Radio source jets usually contain a series of brightly emitting "knots" as can be seen in Figure 12.1. This is expected because the jet does contain a magnetic field, which sometimes gets kinks or knots in it. Matter will pileup at a knot and cause a brightening, due to increases in the local magnetic field strength where more synchrotron emission is generated. This will cause cooling, just as anything that radiates away energy cools down, and so this region of the jet will contract, and possibly even collapse as it gets cooler. This collapse increases the field strength and m
Figure 12.2. The Seyfert galaxy 3C219. Its radio image (red and yellow) is superimposed on an optical image. The overall size of the radio source is over 1 million light-years. The radio lobes are tilled with networks of filaments and the core of the galaxy itself is a bright radio source. Investigators: David A. Clarke, Alan H. Bridle, Jack O. Burns, Richard A. Perley, and Michael L. Norman. (Image courtesy of NRAO/AUI.)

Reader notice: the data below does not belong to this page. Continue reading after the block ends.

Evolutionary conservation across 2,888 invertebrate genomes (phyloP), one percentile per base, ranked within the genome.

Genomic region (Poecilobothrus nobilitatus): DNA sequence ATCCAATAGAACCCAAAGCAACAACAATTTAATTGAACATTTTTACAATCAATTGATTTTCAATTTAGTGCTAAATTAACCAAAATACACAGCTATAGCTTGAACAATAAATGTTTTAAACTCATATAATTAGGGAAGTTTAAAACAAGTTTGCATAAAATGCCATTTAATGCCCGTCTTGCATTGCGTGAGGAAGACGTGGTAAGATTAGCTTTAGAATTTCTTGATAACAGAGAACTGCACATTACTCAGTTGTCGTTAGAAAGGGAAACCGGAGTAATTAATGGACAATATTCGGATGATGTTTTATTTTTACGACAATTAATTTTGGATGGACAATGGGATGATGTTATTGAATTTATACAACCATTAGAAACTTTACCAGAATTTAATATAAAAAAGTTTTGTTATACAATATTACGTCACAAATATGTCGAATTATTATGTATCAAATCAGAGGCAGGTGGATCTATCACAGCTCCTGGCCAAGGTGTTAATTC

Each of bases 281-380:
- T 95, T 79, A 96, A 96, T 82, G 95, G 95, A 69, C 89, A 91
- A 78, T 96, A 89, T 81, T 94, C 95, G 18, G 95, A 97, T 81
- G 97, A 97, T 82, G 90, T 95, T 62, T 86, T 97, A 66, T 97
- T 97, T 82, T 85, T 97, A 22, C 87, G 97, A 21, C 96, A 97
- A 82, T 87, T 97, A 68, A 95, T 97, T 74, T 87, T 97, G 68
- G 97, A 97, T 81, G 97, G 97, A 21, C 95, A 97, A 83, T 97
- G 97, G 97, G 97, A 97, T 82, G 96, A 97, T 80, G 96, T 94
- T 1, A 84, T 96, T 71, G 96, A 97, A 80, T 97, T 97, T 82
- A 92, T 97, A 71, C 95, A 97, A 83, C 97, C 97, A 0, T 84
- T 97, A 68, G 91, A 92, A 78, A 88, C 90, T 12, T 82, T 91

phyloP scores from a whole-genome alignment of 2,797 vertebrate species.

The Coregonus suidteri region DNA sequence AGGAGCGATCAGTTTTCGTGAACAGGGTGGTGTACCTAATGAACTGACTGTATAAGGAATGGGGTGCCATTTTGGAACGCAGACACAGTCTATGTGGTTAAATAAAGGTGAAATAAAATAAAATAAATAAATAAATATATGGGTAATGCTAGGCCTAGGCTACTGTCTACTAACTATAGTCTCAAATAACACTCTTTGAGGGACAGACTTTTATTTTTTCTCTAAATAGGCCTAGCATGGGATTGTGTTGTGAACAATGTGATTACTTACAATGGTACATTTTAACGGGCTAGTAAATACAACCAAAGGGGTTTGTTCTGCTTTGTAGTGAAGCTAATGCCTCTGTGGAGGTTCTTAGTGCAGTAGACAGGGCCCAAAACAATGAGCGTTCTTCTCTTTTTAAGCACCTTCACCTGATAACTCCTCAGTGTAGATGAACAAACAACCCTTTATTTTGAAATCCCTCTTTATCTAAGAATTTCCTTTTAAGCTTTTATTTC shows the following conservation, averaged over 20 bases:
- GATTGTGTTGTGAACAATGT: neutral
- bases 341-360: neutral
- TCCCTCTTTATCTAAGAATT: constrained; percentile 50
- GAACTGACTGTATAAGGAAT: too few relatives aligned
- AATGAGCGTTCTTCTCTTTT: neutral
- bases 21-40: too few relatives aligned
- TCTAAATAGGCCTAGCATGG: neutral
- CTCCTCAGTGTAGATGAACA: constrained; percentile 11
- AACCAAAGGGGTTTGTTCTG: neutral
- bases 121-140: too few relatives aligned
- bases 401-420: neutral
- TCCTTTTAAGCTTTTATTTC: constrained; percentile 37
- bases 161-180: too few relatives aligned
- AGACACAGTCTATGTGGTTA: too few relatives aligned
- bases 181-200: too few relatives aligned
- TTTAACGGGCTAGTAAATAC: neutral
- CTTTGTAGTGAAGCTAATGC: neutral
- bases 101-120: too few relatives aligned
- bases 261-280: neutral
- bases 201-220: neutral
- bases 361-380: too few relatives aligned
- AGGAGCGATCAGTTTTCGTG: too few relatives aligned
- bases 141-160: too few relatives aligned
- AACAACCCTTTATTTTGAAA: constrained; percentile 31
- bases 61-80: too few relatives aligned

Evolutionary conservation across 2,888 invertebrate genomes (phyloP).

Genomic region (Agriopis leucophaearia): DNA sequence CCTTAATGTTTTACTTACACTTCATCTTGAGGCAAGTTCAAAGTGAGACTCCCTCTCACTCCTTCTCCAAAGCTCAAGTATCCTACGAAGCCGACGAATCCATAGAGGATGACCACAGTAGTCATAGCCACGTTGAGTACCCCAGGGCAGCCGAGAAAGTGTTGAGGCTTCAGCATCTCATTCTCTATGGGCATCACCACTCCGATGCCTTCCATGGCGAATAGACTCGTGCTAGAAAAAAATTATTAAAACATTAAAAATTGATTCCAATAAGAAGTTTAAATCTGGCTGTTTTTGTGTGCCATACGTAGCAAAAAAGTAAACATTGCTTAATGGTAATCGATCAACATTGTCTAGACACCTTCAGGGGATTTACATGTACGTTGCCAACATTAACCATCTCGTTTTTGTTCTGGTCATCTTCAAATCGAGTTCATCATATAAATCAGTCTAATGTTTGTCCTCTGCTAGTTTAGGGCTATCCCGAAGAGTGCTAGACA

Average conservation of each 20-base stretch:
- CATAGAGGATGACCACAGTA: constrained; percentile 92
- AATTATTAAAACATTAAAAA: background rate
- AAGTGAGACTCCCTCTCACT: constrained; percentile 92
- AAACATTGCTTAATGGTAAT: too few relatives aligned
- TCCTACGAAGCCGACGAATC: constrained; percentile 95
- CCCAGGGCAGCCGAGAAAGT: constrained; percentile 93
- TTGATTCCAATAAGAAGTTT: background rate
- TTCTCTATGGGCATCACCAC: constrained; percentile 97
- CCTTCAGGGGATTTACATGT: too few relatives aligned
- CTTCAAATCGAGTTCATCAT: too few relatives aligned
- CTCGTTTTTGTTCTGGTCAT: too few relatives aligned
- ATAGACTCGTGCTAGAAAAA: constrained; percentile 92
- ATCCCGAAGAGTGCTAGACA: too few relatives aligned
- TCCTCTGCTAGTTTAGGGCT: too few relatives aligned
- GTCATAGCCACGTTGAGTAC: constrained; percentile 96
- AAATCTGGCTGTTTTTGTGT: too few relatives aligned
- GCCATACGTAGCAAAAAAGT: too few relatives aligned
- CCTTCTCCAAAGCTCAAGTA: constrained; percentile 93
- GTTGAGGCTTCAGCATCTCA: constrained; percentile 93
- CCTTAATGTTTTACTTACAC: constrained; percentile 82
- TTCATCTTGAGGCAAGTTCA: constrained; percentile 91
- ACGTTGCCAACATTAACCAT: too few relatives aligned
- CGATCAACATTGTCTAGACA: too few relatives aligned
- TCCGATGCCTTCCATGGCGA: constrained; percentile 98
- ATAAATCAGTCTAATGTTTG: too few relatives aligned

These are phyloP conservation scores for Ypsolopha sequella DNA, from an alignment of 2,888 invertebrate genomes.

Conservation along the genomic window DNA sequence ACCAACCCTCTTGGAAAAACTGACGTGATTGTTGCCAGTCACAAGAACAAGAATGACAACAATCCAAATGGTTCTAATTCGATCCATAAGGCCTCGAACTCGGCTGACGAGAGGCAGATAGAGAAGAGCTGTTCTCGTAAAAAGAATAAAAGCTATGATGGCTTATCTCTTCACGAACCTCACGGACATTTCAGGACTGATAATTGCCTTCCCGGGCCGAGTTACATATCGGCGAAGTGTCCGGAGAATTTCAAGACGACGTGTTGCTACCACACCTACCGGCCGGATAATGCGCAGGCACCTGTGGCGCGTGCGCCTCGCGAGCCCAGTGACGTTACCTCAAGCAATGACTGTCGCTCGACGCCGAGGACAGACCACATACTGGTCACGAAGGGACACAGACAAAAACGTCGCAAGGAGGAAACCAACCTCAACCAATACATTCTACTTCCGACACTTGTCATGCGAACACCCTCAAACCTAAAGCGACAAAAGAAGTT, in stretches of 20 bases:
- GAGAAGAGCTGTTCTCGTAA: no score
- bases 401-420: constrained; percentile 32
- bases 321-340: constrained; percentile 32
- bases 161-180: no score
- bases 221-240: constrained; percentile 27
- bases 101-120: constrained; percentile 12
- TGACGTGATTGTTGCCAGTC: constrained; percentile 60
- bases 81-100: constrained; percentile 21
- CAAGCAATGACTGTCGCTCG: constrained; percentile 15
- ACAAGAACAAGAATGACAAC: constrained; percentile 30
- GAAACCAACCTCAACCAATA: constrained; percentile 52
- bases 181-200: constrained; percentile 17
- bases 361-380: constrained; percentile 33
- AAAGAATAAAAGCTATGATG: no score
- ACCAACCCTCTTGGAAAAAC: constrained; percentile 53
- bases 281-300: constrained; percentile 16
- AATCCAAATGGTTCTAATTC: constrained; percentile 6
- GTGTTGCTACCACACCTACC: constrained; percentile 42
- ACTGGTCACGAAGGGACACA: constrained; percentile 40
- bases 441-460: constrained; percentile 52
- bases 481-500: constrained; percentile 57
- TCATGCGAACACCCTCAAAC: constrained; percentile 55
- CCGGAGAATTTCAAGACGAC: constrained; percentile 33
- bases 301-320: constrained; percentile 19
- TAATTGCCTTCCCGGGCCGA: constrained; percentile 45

the emission. This cycle can continue indefinitely and creates an instability, which can play havoc with the smooth flow in the jet. The magnetic kinks may be expected to move with the flow. Should anything get in the way, such as a cold cloud in the surrounding galaxy (and some have been observed near the core of Centaurus-A), it will likely get swept up and accelerated until it is also part of the flow,
Was this article helpful?